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Health Systems Are Capable of Handling a REMS
To the Editor:
I would like to comment on the article in the February 2014 issue of P&T entitled “Specialty Pharmacy Networks for Hospitals in the Offing” by Stephen Barlas (pages 123–125, 143). I would like to commend the author on an excellent article that summarizes all the issues related to specialty pharmacy and health systems.
The heart of the issue with specialty pharmacy is limited distribution. There is a myth that REMS requires limited distribution. Mr. Barlas stated that “The FDA forces some manufacturers to limited distribution to specialty pharmacies as the price of their approval.” I believe that may be the opinion of many in the pharmaceutical industry; however it is not supported by fact. Indeed, the FDA’s most stringent REMS programs do not require limited distribution, specifically those for transmucosal immediate release fentanyl, thalidomide, clozapine, and isotretinoin. Mr. Barlas went on to describe the difficulty health systems have in implementing REMS programs; he stated “those and other tough conditions can be hard for a hospital pharmacy to meet.” I would like to point out that health systems across the country are trusted with clinical trials prior to drug approval, and certainly are more than capable of handling a REMS program post-approval. It is unbelievable and embarrassing when a drug that was available to the health system during clinical trials would not be available post-approval due to “limited distribution systems.” We providers in major academic health systems are capable of implementing REMS.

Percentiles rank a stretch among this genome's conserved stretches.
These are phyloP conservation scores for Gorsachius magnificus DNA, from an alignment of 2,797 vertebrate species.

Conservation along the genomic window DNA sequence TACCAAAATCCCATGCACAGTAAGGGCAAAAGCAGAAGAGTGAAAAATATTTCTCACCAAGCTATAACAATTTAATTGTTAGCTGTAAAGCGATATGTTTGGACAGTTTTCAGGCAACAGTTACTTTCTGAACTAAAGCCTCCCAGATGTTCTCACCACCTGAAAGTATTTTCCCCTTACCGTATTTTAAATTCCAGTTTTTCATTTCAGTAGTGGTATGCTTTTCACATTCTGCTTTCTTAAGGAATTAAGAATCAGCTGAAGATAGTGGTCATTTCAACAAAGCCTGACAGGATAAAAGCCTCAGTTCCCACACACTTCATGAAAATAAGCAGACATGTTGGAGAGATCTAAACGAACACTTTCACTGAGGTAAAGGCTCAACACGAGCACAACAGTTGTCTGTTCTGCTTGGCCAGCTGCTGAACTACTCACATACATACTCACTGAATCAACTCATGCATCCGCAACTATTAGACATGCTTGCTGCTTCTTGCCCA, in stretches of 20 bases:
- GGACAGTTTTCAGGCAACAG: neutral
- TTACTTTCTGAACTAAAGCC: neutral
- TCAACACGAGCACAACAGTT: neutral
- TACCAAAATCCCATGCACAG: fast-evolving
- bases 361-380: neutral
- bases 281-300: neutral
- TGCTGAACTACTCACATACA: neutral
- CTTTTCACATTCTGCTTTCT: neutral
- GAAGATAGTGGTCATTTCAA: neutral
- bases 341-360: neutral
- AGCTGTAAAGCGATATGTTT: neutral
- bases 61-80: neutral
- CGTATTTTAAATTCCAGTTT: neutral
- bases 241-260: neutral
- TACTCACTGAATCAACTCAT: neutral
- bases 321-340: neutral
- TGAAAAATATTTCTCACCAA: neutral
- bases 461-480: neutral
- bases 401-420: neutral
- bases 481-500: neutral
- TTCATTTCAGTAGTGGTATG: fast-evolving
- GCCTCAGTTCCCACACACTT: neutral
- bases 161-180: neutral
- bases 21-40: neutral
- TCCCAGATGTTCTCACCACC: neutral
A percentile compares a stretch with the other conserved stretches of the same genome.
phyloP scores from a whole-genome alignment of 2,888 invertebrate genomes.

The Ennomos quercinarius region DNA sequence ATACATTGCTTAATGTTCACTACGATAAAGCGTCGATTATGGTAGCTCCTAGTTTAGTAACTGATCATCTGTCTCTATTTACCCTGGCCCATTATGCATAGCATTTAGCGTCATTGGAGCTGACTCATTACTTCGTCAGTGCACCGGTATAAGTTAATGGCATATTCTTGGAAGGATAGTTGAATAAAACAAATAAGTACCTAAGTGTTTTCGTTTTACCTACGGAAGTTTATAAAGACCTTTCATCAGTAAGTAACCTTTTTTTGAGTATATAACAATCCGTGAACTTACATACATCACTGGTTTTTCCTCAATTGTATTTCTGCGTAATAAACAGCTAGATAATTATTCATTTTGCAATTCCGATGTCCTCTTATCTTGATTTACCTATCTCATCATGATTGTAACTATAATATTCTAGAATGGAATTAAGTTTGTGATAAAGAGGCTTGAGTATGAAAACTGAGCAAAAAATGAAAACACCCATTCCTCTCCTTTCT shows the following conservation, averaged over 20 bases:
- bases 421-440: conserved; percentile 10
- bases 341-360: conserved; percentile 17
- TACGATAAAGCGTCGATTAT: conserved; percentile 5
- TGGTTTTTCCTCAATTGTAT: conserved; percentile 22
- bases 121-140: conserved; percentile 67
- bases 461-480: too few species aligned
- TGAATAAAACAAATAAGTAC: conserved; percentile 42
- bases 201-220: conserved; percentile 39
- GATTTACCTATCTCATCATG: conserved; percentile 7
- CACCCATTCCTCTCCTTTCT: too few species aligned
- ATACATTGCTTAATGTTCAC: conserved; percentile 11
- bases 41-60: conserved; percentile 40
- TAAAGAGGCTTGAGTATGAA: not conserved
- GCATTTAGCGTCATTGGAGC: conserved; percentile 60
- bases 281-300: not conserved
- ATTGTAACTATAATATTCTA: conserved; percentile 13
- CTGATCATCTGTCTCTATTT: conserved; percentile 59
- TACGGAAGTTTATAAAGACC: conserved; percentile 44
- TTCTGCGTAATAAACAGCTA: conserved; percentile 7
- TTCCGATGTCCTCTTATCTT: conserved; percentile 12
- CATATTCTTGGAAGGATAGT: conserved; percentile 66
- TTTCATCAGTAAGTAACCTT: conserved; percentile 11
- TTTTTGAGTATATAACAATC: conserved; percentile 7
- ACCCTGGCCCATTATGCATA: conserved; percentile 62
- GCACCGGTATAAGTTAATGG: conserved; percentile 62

I would also like to point out that some new specialty drugs without REMS have limited distribution requirements. It is unclear why the distribution of non-REMS drugs is limited to specialty pharmacies, since there are no safety, handling, or administration requirements necessary for these drugs. Specifically, dimethyl fumarate and dalfampridine are oral agents for multiple sclerosis that do not have REMS requirements; however, the distribution is restricted to specialty pharmacies. There is no apparent reason why health systems, with their direct contact with the patients and access to the electronic medical records, would not be able to dispense the drugs directly to outpatients. These access restrictions may pose problems in start of therapy and transitions in care that affect patient outcomes.
I look forward to a continuing dialogue on specialty pharmacy and restricted distribution in P&T.